Nuclear weapons are tremendously destructive. Obvious, perhaps, but sitting behind a desk in Whitehall can sometimes provide a sense of detachment from the objects I think, read, and write about on a daily basis. It is not until you stare into a crater caused by a nuclear explosion that you are starkly reminded of this fact.
These yearly exchanges aim to build the networks of early to mid-career professionals working across the spectrum of nuclear weapons issues, and increase our understanding of the areas we work on. Participants come from government, think tanks, universities and industry, also bridging gaps between technical, policy, or academic roles.
As a junior member of the nuclear community, these networks are hugely important. Being able to call upon colleagues and friends for advice, insights, and support counts for a lot in conducting research and in professional development. Learning from the professional experiences and career paths of others identifies the range of opportunities that exist for career progression. The nuclear community is tight-knit, and networks will likely remain central throughout my career. The sooner those relationships can be established, the better.
The PONI bilateral provides a unique opportunity in that respect, not only expanding networks in local UK or U.S. communities, but developing transatlantic contacts too.
Across the week-long bilateral, two site visits stood out as particularly valuable: a day spent at the U.S. ICBM test facility at Vandenberg Air Force Base and a day at the Nevada National Security Site (NNSS), the former nuclear weapons test site.
Speaking to operators at Vandenberg helps us remember that there are many people involved on a day-to-day basis and helps put the nuclear complex into perspective. It is somewhat reassuring that those who would be responsible for the release of a U.S. ICBM are well trained and can identify errors or malfunctions. It is also reassuring to learn about the strong safety and security cultures adhered to, again limiting the prospect of accidents or unauthorised use.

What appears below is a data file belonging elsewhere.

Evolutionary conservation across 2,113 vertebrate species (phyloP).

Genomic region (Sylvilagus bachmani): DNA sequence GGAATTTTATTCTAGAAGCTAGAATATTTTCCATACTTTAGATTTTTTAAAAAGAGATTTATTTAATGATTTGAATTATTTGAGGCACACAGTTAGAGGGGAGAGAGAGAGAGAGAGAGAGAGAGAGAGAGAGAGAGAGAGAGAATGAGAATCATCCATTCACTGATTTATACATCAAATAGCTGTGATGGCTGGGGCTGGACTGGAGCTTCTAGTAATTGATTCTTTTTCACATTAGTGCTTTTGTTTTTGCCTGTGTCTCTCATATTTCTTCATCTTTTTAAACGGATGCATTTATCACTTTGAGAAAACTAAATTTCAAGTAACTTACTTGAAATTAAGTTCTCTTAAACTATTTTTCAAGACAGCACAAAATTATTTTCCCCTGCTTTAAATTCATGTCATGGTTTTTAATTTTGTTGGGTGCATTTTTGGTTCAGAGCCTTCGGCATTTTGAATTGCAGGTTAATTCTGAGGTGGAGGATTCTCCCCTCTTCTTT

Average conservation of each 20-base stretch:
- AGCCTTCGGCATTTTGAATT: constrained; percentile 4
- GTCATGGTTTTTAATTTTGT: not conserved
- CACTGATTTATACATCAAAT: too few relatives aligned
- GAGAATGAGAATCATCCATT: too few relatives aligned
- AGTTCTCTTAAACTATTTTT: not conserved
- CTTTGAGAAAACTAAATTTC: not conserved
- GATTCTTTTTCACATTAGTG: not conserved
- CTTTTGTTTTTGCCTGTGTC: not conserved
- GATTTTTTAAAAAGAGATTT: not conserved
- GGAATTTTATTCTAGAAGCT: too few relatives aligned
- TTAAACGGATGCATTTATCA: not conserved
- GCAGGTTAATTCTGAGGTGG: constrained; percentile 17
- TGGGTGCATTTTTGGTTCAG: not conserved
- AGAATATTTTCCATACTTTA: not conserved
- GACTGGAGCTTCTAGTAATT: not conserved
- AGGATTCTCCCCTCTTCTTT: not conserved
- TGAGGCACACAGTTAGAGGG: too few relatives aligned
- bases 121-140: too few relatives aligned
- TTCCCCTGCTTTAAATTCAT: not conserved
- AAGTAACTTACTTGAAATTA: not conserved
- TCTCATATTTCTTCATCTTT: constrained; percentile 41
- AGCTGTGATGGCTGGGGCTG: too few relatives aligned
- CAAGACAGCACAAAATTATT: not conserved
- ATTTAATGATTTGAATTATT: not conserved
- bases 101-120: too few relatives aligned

Yet, the rigid nature of the command and control structure, and unwavering commitment of the operators to carry out launch orders without question is something far removed from policy analysis. Not having the time or authority to assess a multitude of factors before launch is much less comforting.
Better understanding details like this is essential for me to identify areas where change might be possible, to reduce nuclear risks, and to produce options for step-by-step disarmament. Without knowledge of how things are currently, it’s difficult to understand what might be.
Visiting the NNSS was just as eye-opening. There are few things comparable to standing next to a crater caused by an underground nuclear test. Trying to visualise the blast was baffling, providing a stark reminder of why working toward nuclear disarmament and reducing nuclear risk remains so important.
These experiences bring nuclear issues back to reality, to a tangible problem. Day-to-day conversations don’t always stop to take stock of the weapons being discussed. Experiences like this ground some of the issues that are easily lost in an array of nuclear narratives.
It can also be easy for policy makers to get distracted from progress in nuclear risk reduction and disarmament. The field is slow moving and it is easy for other policy challenges to take up bureaucratic energy. Take, for example, the current focus in the UK on our exit from the European Union.
Engagements like these should remind us all that nuclear weapons are not abstract and do require sustained, proactive attention. They are not just political leverages, or tools to signal to allies and adversaries. Progress can and will be frustrating, but is more likely to be achieved if those working in the field have as broad an understanding about the nuclear weapons complex as possible and can work together. Initiatives like PONI and the bilateral activities are so important exactly for this reason.